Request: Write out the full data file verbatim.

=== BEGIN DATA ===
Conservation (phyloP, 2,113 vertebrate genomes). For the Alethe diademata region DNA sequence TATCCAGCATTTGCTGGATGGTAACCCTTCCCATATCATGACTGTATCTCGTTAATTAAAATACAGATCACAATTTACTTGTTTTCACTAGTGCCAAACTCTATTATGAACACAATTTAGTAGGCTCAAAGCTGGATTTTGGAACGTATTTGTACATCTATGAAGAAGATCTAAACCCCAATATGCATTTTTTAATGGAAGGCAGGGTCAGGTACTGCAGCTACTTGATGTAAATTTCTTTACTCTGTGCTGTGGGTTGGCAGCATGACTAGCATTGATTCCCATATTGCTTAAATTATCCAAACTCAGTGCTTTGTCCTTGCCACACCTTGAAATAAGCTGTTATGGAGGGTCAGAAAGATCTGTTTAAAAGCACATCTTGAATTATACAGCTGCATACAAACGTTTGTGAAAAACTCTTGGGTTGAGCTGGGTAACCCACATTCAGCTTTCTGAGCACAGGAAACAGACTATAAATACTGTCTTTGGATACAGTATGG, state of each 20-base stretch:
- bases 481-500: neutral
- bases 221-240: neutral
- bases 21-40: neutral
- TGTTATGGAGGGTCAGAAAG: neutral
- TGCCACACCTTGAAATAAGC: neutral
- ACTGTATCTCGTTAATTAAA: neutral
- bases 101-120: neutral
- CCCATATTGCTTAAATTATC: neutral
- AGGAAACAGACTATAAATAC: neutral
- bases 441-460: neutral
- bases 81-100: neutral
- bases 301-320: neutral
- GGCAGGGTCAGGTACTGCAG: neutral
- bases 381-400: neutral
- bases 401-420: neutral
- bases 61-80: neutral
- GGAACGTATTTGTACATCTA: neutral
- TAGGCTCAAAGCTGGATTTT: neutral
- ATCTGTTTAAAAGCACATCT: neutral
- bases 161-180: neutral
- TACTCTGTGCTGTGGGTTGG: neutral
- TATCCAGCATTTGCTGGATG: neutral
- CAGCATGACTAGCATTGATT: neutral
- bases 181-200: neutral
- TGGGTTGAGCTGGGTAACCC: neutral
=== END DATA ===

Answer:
Conservation (phyloP, 2,113 vertebrate genomes). For the Alethe diademata region DNA sequence TATCCAGCATTTGCTGGATGGTAACCCTTCCCATATCATGACTGTATCTCGTTAATTAAAATACAGATCACAATTTACTTGTTTTCACTAGTGCCAAACTCTATTATGAACACAATTTAGTAGGCTCAAAGCTGGATTTTGGAACGTATTTGTACATCTATGAAGAAGATCTAAACCCCAATATGCATTTTTTAATGGAAGGCAGGGTCAGGTACTGCAGCTACTTGATGTAAATTTCTTTACTCTGTGCTGTGGGTTGGCAGCATGACTAGCATTGATTCCCATATTGCTTAAATTATCCAAACTCAGTGCTTTGTCCTTGCCACACCTTGAAATAAGCTGTTATGGAGGGTCAGAAAGATCTGTTTAAAAGCACATCTTGAATTATACAGCTGCATACAAACGTTTGTGAAAAACTCTTGGGTTGAGCTGGGTAACCCACATTCAGCTTTCTGAGCACAGGAAACAGACTATAAATACTGTCTTTGGATACAGTATGG, state of each 20-base stretch:
- bases 481-500: neutral
- bases 221-240: neutral
- bases 21-40: neutral
- TGTTATGGAGGGTCAGAAAG: neutral
- TGCCACACCTTGAAATAAGC: neutral
- ACTGTATCTCGTTAATTAAA: neutral
- bases 101-120: neutral
- CCCATATTGCTTAAATTATC: neutral
- AGGAAACAGACTATAAATAC: neutral
- bases 441-460: neutral
- bases 81-100: neutral
- bases 301-320: neutral
- GGCAGGGTCAGGTACTGCAG: neutral
- bases 381-400: neutral
- bases 401-420: neutral
- bases 61-80: neutral
- GGAACGTATTTGTACATCTA: neutral
- TAGGCTCAAAGCTGGATTTT: neutral
- ATCTGTTTAAAAGCACATCT: neutral
- bases 161-180: neutral
- TACTCTGTGCTGTGGGTTGG: neutral
- TATCCAGCATTTGCTGGATG: neutral
- CAGCATGACTAGCATTGATT: neutral
- bases 181-200: neutral
- TGGGTTGAGCTGGGTAACCC: neutral